Finding m/s with revolutions and radius

• Visual1Up
In summary, to find m/s in the given problem, we need to use the formula ac = v^2/r. To convert radians to m/s, we can use the formula w = 2pi/360 and v = rw. Using this, we can simplify the problem and find that v = 45.4 m/s.
Visual1Up
I am confused on how to find m/s in the following problem:

r = 2.6km
one revolution of circle = 360s

I need it for ac = v^2/r

Thanks!,
-Mike

How many radians is 1 revolution?

How do you convert rad/sec to m/s?

Well one rev is always 2pi, so 2pi/360s ... I am unsure of how to convert that. I found one solution that tells me to use C = 2(pi)r and v = d/t, so d = 2(pi)(2600m)... so v = 2(pi)(2600m)/360s ... v = 45.4 m/s? Is this the best way to do the problem or am I making it too complicated?

That looks right to me.

Angular velocity w = 2 pi / 360, and v is rw

that w is meant to be an omega

ah, I see. v = rw does seem a lot more simple than what I did though

1. How do I find the linear speed in m/s using revolutions and radius?

To find the linear speed in m/s, you can use the formula v = 2πrN, where v is the linear speed in m/s, π is the mathematical constant pi, r is the radius in meters, and N is the number of revolutions per second.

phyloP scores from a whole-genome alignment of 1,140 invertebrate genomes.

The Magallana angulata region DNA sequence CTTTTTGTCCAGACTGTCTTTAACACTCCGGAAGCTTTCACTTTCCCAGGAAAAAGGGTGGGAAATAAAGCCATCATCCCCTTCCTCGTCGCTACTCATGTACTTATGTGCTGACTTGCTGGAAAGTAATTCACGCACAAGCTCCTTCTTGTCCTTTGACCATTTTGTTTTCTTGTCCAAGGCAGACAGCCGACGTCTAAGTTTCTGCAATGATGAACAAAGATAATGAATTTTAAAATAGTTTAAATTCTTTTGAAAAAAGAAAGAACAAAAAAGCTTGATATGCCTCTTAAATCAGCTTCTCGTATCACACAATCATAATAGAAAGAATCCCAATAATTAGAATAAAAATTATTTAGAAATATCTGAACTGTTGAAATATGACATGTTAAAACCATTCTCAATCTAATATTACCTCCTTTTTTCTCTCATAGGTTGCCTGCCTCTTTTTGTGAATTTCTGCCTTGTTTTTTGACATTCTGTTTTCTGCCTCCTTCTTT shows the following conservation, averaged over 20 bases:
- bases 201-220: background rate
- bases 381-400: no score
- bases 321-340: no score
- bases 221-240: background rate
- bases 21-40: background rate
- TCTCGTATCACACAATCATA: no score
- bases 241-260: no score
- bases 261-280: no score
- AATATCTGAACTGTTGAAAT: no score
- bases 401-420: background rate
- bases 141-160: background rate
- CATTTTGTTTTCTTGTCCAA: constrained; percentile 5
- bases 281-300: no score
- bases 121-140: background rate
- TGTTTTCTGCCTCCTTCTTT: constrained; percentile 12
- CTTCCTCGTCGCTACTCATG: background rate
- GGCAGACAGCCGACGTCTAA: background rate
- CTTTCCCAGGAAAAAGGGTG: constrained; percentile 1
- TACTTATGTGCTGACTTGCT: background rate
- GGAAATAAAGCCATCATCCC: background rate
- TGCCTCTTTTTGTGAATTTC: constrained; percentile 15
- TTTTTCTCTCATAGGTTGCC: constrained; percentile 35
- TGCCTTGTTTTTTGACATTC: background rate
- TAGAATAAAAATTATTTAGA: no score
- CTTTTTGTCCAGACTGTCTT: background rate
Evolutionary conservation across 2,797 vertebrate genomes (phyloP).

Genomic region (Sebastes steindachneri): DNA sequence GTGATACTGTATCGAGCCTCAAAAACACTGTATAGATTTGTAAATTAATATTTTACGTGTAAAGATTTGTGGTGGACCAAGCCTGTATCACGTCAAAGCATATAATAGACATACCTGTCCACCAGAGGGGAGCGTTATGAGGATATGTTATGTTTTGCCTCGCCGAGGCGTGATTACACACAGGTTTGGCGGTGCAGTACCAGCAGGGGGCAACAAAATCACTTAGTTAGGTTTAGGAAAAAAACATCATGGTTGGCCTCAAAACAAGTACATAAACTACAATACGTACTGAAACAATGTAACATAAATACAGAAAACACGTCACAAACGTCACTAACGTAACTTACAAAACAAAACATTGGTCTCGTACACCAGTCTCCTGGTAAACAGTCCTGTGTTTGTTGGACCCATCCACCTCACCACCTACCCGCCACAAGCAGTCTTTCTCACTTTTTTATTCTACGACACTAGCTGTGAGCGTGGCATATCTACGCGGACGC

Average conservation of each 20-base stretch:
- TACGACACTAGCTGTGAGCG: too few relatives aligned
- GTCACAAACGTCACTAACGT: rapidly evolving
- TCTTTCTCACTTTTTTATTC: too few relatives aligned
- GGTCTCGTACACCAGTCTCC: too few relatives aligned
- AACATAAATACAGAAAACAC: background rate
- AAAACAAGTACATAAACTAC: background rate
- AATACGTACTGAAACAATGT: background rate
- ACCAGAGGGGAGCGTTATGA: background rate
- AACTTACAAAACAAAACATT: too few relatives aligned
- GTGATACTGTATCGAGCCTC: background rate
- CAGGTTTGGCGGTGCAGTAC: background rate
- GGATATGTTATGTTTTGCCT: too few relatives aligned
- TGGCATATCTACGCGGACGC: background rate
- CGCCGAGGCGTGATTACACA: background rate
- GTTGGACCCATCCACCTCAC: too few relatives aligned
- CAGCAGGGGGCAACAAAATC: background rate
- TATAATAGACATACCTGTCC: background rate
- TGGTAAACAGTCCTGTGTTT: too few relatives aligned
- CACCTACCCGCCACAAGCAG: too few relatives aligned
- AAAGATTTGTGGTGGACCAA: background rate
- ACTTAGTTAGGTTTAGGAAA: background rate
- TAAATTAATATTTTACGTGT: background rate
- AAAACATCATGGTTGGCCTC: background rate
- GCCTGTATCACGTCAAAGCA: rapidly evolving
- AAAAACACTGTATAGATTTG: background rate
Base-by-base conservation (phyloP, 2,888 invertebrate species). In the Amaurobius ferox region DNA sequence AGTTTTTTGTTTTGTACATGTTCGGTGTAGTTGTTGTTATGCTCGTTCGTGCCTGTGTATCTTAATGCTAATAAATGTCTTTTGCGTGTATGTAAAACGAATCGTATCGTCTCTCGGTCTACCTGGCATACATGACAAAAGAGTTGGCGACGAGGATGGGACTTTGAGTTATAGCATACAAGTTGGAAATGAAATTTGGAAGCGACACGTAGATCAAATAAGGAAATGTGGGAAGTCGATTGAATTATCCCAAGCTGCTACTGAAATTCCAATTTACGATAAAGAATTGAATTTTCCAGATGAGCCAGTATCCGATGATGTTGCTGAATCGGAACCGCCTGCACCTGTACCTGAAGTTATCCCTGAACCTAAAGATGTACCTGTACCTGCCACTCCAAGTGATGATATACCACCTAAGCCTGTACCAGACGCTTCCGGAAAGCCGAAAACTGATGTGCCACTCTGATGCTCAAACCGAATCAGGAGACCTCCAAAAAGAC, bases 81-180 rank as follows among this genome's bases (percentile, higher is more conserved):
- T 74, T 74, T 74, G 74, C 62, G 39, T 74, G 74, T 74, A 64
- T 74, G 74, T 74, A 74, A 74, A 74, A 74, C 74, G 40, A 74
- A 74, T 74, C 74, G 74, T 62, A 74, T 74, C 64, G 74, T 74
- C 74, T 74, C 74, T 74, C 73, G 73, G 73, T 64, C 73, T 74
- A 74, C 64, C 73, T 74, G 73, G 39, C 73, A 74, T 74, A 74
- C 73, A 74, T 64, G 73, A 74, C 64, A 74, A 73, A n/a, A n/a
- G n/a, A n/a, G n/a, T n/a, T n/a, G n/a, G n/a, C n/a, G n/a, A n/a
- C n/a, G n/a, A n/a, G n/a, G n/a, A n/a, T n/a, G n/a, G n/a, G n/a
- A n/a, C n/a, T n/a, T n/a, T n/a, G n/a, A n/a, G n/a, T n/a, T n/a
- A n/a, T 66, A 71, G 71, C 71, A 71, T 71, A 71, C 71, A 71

2. Can I use this formula for any type of circular motion?

Yes, this formula can be used for any type of circular motion as long as the linear speed is constant and the radius remains the same.

3. What is the relationship between revolutions and linear speed?

The relationship between revolutions and linear speed is direct. As the number of revolutions per second increases, the linear speed also increases.

4. How can I convert the units of revolutions and radius to match the units of linear speed?

To convert the units, you can use unit conversion factors. For example, if the radius is given in centimeters, you can convert it to meters by multiplying it by a factor of 0.01. Similarly, if the number of revolutions is given in revolutions per minute, you can convert it to revolutions per second by dividing it by 60.

5. Can I use this formula to find the linear speed if the angular speed is given?

Yes, you can use this formula to find the linear speed if the angular speed is given. The angular speed is equal to 2πN, where N is the number of revolutions per second. So, you can substitute this value for N in the formula v = 2πrN to find the linear speed.

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